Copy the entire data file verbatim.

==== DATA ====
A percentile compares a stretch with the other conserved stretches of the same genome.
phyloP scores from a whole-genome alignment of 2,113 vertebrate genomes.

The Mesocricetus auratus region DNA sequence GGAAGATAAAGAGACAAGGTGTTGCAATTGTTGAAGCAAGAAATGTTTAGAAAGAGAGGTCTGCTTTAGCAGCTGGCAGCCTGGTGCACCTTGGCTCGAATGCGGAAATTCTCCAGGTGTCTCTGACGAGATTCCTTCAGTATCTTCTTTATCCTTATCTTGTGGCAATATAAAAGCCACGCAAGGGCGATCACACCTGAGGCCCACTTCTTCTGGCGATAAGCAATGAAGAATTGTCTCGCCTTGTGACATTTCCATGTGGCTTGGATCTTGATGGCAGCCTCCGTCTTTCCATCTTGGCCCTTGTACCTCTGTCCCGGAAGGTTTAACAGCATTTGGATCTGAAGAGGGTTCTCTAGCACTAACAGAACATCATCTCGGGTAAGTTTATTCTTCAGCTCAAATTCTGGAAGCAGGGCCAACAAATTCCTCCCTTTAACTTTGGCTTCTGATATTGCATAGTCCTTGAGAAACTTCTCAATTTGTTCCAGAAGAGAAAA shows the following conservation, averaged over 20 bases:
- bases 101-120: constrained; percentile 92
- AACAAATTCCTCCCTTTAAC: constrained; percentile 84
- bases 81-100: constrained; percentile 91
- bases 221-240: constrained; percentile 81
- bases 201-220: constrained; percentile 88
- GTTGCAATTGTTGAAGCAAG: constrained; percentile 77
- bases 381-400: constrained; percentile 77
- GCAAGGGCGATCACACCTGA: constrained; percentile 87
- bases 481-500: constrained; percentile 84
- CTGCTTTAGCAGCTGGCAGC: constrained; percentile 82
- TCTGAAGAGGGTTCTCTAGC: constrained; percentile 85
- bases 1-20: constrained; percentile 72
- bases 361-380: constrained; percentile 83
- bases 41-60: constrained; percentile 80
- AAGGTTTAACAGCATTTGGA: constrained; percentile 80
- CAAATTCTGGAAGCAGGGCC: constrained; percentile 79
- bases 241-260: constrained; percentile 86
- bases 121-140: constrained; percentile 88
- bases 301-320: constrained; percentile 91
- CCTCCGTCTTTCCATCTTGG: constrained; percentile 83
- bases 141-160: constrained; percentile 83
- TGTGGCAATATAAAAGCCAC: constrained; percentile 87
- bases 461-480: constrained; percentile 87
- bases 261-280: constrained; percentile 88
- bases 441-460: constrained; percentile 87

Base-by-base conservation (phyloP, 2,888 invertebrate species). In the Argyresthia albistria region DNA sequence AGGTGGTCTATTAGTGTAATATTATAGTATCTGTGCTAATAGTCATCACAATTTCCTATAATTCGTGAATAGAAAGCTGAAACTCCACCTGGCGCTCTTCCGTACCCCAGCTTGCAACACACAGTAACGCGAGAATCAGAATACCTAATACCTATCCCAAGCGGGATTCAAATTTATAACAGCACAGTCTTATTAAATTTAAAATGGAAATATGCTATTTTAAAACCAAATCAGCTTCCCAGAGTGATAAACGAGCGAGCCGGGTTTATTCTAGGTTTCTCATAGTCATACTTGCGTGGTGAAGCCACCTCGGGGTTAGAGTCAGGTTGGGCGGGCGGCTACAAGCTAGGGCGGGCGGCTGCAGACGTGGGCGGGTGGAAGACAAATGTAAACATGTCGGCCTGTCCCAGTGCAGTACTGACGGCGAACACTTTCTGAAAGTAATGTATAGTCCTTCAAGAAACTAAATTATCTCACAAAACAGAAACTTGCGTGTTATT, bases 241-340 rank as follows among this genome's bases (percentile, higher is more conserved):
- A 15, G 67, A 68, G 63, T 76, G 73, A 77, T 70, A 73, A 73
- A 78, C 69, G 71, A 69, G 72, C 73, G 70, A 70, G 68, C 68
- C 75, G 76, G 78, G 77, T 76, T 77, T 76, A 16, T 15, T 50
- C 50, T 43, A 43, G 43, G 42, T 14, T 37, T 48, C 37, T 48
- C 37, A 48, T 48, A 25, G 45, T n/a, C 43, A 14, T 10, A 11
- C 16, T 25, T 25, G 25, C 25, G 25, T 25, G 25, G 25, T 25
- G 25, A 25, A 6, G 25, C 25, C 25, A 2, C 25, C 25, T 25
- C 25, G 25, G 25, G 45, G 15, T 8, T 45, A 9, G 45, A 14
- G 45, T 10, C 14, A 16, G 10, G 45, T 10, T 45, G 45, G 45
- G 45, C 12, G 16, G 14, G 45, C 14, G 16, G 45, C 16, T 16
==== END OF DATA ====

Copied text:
A percentile compares a stretch with the other conserved stretches of the same genome.
phyloP scores from a whole-genome alignment of 2,113 vertebrate genomes.

The Mesocricetus auratus region DNA sequence GGAAGATAAAGAGACAAGGTGTTGCAATTGTTGAAGCAAGAAATGTTTAGAAAGAGAGGTCTGCTTTAGCAGCTGGCAGCCTGGTGCACCTTGGCTCGAATGCGGAAATTCTCCAGGTGTCTCTGACGAGATTCCTTCAGTATCTTCTTTATCCTTATCTTGTGGCAATATAAAAGCCACGCAAGGGCGATCACACCTGAGGCCCACTTCTTCTGGCGATAAGCAATGAAGAATTGTCTCGCCTTGTGACATTTCCATGTGGCTTGGATCTTGATGGCAGCCTCCGTCTTTCCATCTTGGCCCTTGTACCTCTGTCCCGGAAGGTTTAACAGCATTTGGATCTGAAGAGGGTTCTCTAGCACTAACAGAACATCATCTCGGGTAAGTTTATTCTTCAGCTCAAATTCTGGAAGCAGGGCCAACAAATTCCTCCCTTTAACTTTGGCTTCTGATATTGCATAGTCCTTGAGAAACTTCTCAATTTGTTCCAGAAGAGAAAA shows the following conservation, averaged over 20 bases:
- bases 101-120: constrained; percentile 92
- AACAAATTCCTCCCTTTAAC: constrained; percentile 84
- bases 81-100: constrained; percentile 91
- bases 221-240: constrained; percentile 81
- bases 201-220: constrained; percentile 88
- GTTGCAATTGTTGAAGCAAG: constrained; percentile 77
- bases 381-400: constrained; percentile 77
- GCAAGGGCGATCACACCTGA: constrained; percentile 87
- bases 481-500: constrained; percentile 84
- CTGCTTTAGCAGCTGGCAGC: constrained; percentile 82
- TCTGAAGAGGGTTCTCTAGC: constrained; percentile 85
- bases 1-20: constrained; percentile 72
- bases 361-380: constrained; percentile 83
- bases 41-60: constrained; percentile 80
- AAGGTTTAACAGCATTTGGA: constrained; percentile 80
- CAAATTCTGGAAGCAGGGCC: constrained; percentile 79
- bases 241-260: constrained; percentile 86
- bases 121-140: constrained; percentile 88
- bases 301-320: constrained; percentile 91
- CCTCCGTCTTTCCATCTTGG: constrained; percentile 83
- bases 141-160: constrained; percentile 83
- TGTGGCAATATAAAAGCCAC: constrained; percentile 87
- bases 461-480: constrained; percentile 87
- bases 261-280: constrained; percentile 88
- bases 441-460: constrained; percentile 87

Base-by-base conservation (phyloP, 2,888 invertebrate species). In the Argyresthia albistria region DNA sequence AGGTGGTCTATTAGTGTAATATTATAGTATCTGTGCTAATAGTCATCACAATTTCCTATAATTCGTGAATAGAAAGCTGAAACTCCACCTGGCGCTCTTCCGTACCCCAGCTTGCAACACACAGTAACGCGAGAATCAGAATACCTAATACCTATCCCAAGCGGGATTCAAATTTATAACAGCACAGTCTTATTAAATTTAAAATGGAAATATGCTATTTTAAAACCAAATCAGCTTCCCAGAGTGATAAACGAGCGAGCCGGGTTTATTCTAGGTTTCTCATAGTCATACTTGCGTGGTGAAGCCACCTCGGGGTTAGAGTCAGGTTGGGCGGGCGGCTACAAGCTAGGGCGGGCGGCTGCAGACGTGGGCGGGTGGAAGACAAATGTAAACATGTCGGCCTGTCCCAGTGCAGTACTGACGGCGAACACTTTCTGAAAGTAATGTATAGTCCTTCAAGAAACTAAATTATCTCACAAAACAGAAACTTGCGTGTTATT, bases 241-340 rank as follows among this genome's bases (percentile, higher is more conserved):
- A 15, G 67, A 68, G 63, T 76, G 73, A 77, T 70, A 73, A 73
- A 78, C 69, G 71, A 69, G 72, C 73, G 70, A 70, G 68, C 68
- C 75, G 76, G 78, G 77, T 76, T 77, T 76, A 16, T 15, T 50
- C 50, T 43, A 43, G 43, G 42, T 14, T 37, T 48, C 37, T 48
- C 37, A 48, T 48, A 25, G 45, T n/a, C 43, A 14, T 10, A 11
- C 16, T 25, T 25, G 25, C 25, G 25, T 25, G 25, G 25, T 25
- G 25, A 25, A 6, G 25, C 25, C 25, A 2, C 25, C 25, T 25
- C 25, G 25, G 25, G 45, G 15, T 8, T 45, A 9, G 45, A 14
- G 45, T 10, C 14, A 16, G 10, G 45, T 10, T 45, G 45, G 45
- G 45, C 12, G 16, G 14, G 45, C 14, G 16, G 45, C 16, T 16